[homegate] homegate Working Group charter approved

Ralph Droms <rdroms.ietf@gmail.com> Thu, 14 July 2011 16:43 UTC

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From: Ralph Droms <rdroms.ietf@gmail.com>
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Date: Thu, 14 Jul 2011 12:43:48 -0400
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Subject: [homegate] homegate Working Group charter approved
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All - I had a brief moment of brain-lockup (helped along by e-mail autocompletion).  This message was intended to announce the approval of the homenet WG.  Please ignore anything I might have said about homegate...

- Ralph


The IESG approved the formation of the homegate Working Group during today's telechat.  The WG's first meeting will be in Quebec, as shown in the IETF-81 meeting agenda.  The initial charter for the WG is included below.  Mark Townsley has agreed to be one of the WG co-chairs (thanks, Mark!).  We will be choosing a second co-chair soon, so please let Jari and me know if you're interested in taking on that role.

Mark will start a thread here soon to develop the agenda for the upcoming WG meeting.

Thanks to all of you who have been following the development of the WG and especially for the enthusiastic discussion about the charter.  We're counting on all of you to continue your contributions to the success of the WG.

- Ralph Droms
 Internet Area Director

Home Networks (homenet)

Current Status: Proposed
Last Edit: Wednesday, July 14th, 2011

"W. Mark Townsley" <townsley@cisco.com>;

Internet Area Directors:
Ralph Droms <rdroms.ietf@gmail.com>;
Jari Arkko <jari.arkko@piuha.net>;

Internet Area Advisor:
Ralph Droms <rdroms.ietf@gmail.com>;

Routing Area Technical Advisor:

Security Area Technical Advisor:

Mailing Lists:
General Discussion: fun@ietf.org
To Subscribe: https://www.ietf.org/mailman/listinfo/fun
Archive: http://www.ietf.org/mail-archive/web/fun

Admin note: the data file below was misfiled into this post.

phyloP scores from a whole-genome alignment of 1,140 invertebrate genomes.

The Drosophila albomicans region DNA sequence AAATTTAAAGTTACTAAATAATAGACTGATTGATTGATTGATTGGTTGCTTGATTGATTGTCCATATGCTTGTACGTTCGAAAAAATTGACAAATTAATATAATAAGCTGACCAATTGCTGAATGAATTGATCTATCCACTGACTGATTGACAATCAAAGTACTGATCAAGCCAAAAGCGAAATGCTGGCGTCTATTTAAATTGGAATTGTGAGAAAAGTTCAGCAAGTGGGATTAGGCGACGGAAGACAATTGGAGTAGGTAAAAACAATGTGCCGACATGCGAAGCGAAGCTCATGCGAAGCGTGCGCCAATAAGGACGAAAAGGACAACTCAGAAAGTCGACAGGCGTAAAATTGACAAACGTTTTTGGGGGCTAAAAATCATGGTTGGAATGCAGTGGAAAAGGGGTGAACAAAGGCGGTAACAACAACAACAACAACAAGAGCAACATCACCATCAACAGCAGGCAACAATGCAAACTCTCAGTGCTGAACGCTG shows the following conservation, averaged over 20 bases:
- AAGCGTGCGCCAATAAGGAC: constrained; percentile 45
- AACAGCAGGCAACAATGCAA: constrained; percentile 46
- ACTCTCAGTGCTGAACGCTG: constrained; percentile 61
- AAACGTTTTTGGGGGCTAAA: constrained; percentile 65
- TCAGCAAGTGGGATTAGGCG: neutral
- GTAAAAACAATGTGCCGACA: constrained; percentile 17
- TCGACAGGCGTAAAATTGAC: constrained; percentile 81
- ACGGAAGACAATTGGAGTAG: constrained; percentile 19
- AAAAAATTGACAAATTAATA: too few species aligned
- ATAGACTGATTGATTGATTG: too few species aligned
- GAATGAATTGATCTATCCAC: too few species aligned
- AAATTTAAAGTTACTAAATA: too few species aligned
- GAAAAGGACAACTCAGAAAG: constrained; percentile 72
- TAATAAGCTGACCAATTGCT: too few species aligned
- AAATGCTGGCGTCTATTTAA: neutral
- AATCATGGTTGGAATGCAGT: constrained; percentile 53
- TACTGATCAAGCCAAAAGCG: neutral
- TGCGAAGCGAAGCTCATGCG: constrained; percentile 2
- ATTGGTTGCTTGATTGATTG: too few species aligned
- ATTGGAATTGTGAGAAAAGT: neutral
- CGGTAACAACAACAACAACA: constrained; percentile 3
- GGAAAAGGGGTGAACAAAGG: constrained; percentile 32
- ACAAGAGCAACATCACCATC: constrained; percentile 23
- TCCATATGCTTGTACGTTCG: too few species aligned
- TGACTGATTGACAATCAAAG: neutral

Description of Working Group:

This working group focuses on the evolving networking technology
within and among relatively small "residential home" networks. For
example, an obvious trend in home networking is the proliferation of
networking technology in an increasingly broad range and number of
devices. This evolution in scale and diversity sets some requirements
on IETF protocols. Some of the relevant trends include:

o  Multiple segments: While less complex L3-toplogies involving as few
 subnets as possible are preferred in home networks for a variety of
 reasons including simpler management and service discovery, the
 introduction of more than one subnet into a home network is enough
 to add complexity that needs to be addressed, and multiple
 dedicated segments are necessary for some cases.  For instance, a
 common feature in modern home routers in the ability to support
 both guest and private network segments. Also, link layer
 networking technology is poised to become more heterogeneous, as
 networks begin to employ both traditional Ethernet technology and
 link layers designed for low-powered sensor networks. Finally,
 similar needs for segmentation may occur in other cases, such as
 separating building control or corporate extensions from the
 Internet access network for the home. Different segments may be
 associated with subnets that have different routing and security

o  Service providers are deploying IPv6, and support for IPv6 is
 increasingly available in home gateway devices. While IPv6 resembles
 IPv4 in many ways, it changes address allocation principles and allows
 direct IP addressability and routing to devices in the home from the
 Internet. This is a promising area in IPv6 that has proved challenging
 in IPv4 with the proliferation of NAT.

o  End-to-end communication is both an opportunity and a concern as it
 enables new applications but also exposes nodes in the internal
 networks to receipt of unwanted traffic from the Internet. Firewalls
 that restrict incoming connections may be used to prevent exposure,
 however, this reduces the efficacy of end-to-end connectivity that
 IPv6 has the potential to restore.

Home networks need to provide the tools to handle these situations in
a manner accessible to all users of home networks. Manual
configuration is rarely, if at all, possible, as the necessary skills
and in some cases even suitable management interfaces are missing.

The purpose of this working group is to focus on this evolution, in
particular as it addresses the introduction of IPv6, by developing an
architecture addressing this full scope of requirements:

o  prefix configuration for routers
o  managing routing
o  name resolution
o  service discovery
o  network security

The task of the group is to produce an architecture document that
outlines how to construct home networks involving multiple routers and